AbstractPurpose of review
Atrial fibrillation may be detected in the setting of an acute stressor, such as medical illness or surgery. It is uncertain if atrial fibrillation detected in these settings (AFOTS: atrial fibrillation occurring transiently with stress) is secondary to a reversible trigger or is simply paroxysmal atrial fibrillation. This distinction is critical for clinicians, who must decide if AFOTS can be dismissed as a reversible phenomenon, or if it signals the need for chronic therapy; in particular, anticoagulation.Recent findings
Published studies report incidences of AFOTS ranging from 1 to 44% in patients with acute medical illness and 1 to 35% following noncardiac surgery. The highest estimates have been reported in critically ill patients and in those undergoing continuous monitoring. A small number of studies have reported the recurrence of atrial fibrillation after AFOTS to be 55–68% within 5 years of medical illness and 37% within 1 year after noncardiac surgery. These studies are limited by retrospective design and low-sensitivity ascertainment.Summary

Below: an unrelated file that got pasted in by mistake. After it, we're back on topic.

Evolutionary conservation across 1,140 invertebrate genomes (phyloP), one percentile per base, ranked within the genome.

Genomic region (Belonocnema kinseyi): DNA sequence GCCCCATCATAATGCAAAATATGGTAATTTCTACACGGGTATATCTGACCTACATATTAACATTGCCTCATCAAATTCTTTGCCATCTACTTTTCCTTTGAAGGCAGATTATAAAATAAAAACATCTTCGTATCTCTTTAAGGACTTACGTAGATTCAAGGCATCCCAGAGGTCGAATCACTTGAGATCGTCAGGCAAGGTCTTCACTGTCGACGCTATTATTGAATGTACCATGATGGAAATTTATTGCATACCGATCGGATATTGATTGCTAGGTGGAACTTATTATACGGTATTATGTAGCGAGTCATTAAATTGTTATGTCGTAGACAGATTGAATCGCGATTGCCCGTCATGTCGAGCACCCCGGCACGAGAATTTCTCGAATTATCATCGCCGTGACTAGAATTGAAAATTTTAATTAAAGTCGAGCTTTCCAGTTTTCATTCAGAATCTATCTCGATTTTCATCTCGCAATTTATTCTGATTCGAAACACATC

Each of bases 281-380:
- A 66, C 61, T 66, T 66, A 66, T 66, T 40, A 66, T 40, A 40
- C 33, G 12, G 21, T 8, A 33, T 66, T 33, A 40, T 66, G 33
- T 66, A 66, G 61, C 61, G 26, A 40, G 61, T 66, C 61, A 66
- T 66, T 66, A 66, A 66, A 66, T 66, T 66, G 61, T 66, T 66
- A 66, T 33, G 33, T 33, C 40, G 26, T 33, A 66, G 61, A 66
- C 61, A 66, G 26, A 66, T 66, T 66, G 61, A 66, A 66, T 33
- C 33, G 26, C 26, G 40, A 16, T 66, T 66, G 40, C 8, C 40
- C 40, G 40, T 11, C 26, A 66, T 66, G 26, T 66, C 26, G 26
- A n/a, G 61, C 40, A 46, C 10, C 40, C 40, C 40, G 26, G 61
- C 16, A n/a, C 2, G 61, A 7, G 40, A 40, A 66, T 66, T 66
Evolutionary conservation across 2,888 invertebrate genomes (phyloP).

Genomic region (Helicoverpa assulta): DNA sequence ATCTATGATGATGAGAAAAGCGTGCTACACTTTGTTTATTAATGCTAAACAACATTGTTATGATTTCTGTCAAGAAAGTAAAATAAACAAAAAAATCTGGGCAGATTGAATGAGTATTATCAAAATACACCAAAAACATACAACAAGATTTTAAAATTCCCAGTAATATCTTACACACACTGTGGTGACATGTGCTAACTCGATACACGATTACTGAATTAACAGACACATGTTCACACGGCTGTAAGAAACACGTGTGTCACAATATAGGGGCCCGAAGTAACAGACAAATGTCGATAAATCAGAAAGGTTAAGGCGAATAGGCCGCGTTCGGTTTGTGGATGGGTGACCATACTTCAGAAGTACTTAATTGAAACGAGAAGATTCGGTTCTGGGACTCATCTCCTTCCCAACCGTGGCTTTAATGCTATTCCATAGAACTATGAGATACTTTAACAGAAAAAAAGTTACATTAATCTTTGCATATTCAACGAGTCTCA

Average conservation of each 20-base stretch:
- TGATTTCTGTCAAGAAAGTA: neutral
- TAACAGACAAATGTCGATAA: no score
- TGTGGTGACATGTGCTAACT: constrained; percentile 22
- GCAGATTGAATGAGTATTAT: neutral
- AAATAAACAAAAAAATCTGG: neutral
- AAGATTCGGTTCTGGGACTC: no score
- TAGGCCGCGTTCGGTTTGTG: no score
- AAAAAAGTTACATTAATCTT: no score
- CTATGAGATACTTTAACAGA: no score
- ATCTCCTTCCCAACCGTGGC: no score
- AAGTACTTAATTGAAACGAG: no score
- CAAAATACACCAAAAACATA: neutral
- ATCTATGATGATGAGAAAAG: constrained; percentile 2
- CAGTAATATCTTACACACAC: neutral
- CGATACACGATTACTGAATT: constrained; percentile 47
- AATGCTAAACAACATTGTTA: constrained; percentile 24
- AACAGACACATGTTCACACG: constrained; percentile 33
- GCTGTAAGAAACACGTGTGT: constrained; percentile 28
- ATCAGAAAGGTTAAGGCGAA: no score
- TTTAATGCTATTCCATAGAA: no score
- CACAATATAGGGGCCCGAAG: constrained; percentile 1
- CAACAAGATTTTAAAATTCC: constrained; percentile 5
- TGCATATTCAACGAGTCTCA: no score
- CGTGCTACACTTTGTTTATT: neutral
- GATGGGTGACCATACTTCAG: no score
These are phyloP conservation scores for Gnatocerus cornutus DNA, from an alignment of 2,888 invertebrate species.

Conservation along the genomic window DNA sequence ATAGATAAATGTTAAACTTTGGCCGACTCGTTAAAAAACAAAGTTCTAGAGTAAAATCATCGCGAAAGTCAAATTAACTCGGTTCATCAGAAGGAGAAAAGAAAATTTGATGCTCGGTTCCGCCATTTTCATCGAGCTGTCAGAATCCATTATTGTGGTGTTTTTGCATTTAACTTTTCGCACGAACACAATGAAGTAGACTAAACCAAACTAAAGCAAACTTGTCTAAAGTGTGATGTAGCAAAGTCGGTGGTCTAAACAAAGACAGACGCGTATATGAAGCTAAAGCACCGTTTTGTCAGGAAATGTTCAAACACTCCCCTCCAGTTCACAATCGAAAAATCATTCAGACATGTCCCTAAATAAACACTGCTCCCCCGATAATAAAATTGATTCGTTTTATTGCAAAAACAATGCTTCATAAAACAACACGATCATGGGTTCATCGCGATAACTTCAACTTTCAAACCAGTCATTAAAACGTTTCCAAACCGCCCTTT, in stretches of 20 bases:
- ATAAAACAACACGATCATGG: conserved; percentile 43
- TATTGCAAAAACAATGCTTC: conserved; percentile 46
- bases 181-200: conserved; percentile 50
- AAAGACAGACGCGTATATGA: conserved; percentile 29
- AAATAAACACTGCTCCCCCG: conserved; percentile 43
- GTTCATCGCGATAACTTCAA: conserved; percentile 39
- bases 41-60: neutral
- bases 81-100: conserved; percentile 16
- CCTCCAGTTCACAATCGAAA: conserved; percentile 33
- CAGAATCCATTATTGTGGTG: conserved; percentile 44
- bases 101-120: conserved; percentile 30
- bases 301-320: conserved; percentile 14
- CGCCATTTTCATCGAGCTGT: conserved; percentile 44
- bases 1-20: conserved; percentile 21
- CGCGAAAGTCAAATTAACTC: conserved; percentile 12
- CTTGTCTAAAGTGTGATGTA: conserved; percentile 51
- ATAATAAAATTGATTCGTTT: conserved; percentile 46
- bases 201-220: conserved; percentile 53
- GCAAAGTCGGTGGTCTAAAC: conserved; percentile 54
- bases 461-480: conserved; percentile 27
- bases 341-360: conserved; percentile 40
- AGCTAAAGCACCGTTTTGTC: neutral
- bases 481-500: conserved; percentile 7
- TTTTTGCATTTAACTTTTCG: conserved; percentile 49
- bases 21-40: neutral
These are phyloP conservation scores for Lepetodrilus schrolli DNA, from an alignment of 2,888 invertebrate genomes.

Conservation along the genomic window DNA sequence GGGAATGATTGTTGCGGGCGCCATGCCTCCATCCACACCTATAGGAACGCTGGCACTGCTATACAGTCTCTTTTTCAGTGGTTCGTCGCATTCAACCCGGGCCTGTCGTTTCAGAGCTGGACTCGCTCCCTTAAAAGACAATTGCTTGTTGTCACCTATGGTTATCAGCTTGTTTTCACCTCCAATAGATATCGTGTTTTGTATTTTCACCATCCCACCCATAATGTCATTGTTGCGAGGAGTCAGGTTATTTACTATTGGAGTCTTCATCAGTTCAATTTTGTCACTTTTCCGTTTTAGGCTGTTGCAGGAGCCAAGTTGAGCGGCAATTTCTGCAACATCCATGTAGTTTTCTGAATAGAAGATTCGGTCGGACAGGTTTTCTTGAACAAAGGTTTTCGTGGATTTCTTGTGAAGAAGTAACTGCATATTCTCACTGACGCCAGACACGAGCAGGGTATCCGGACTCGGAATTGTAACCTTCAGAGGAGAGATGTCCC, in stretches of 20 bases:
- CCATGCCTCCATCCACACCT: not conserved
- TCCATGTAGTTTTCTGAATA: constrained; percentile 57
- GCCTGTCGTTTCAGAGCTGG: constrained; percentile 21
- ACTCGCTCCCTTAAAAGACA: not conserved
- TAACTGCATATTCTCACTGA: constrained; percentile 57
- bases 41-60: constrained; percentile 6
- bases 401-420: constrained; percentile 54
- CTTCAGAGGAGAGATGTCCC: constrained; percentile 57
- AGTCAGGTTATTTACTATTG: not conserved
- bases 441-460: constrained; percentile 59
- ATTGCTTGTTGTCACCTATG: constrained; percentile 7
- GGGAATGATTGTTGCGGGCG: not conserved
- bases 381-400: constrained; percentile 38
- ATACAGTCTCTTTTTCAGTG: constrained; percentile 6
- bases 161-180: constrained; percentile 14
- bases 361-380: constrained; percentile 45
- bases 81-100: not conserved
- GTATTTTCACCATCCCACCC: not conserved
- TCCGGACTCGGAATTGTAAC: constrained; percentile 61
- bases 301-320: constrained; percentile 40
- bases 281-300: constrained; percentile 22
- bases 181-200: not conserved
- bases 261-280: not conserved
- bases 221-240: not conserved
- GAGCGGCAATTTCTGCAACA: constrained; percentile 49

AFOTS commonly occurs in patients with acute medical illness or in the postoperative state, and atrial fibrillation recurs in over 50% of individuals. Prospective postdischarge studies using sensitive atrial fibrillation detection strategies are needed to define the relationship between AFOTS and clinical atrial fibrillation.